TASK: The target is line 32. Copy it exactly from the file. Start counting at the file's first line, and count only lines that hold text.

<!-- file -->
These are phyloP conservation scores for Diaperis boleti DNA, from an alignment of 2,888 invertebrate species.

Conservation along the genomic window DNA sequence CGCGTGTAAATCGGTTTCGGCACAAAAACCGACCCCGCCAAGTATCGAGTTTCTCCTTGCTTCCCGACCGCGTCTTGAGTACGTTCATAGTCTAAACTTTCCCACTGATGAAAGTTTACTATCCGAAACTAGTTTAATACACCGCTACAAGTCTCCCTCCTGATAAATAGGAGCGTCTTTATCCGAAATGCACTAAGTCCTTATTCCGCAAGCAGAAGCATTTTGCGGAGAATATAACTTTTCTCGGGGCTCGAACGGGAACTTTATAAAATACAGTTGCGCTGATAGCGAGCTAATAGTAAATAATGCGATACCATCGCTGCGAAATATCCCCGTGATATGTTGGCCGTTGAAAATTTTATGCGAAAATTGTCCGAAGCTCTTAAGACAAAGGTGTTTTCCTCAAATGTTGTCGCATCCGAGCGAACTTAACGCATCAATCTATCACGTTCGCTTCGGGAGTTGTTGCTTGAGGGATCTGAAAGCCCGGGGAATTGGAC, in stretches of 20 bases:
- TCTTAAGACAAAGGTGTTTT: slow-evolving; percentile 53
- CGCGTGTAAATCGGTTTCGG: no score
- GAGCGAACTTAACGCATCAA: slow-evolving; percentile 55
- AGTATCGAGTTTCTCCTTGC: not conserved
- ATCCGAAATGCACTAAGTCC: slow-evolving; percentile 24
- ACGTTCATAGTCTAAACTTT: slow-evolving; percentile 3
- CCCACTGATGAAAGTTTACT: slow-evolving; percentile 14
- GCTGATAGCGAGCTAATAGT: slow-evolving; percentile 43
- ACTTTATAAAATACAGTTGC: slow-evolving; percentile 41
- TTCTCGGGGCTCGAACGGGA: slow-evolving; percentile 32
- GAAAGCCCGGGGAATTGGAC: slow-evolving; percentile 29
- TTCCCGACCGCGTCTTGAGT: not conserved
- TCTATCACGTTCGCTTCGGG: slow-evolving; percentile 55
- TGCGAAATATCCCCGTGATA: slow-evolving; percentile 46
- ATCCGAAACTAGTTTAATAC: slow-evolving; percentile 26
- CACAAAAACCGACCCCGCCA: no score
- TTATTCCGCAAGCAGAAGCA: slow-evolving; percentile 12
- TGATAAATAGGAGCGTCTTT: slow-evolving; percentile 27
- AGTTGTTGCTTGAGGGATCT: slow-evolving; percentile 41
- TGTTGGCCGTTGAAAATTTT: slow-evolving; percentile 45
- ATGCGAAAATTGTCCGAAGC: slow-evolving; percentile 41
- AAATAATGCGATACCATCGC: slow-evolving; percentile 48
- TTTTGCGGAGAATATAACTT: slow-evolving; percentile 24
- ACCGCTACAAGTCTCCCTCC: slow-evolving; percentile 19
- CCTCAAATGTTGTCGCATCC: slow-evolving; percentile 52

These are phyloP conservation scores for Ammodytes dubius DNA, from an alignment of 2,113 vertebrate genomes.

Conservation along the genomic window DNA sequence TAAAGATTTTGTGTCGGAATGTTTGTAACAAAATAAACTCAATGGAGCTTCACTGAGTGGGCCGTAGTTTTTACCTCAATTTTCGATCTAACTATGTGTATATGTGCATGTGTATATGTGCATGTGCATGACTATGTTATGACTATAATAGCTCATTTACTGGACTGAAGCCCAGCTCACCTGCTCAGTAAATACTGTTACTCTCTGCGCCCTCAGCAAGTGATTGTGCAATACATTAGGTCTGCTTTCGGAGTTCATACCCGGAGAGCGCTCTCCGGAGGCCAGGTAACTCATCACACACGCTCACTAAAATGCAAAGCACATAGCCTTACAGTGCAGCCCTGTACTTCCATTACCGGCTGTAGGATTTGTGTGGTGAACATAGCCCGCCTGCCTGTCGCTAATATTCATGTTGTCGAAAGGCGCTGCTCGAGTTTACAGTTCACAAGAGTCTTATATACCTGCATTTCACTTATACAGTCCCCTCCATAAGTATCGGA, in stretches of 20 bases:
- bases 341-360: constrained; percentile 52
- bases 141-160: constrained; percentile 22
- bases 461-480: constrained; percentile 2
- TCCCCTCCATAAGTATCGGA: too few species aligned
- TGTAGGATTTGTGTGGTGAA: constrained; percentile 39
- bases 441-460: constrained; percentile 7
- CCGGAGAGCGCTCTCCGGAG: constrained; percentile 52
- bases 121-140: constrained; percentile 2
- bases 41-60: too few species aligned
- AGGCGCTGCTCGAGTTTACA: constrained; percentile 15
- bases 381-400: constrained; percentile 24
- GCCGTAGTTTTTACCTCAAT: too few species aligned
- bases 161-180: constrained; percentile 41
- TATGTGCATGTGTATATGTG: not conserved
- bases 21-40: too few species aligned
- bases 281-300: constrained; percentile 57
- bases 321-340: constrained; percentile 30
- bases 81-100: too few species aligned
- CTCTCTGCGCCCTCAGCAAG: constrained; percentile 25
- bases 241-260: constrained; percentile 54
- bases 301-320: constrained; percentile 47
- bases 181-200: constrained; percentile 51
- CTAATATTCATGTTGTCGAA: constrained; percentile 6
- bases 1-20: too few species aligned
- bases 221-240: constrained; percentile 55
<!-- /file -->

- bases 461-480: constrained; percentile 2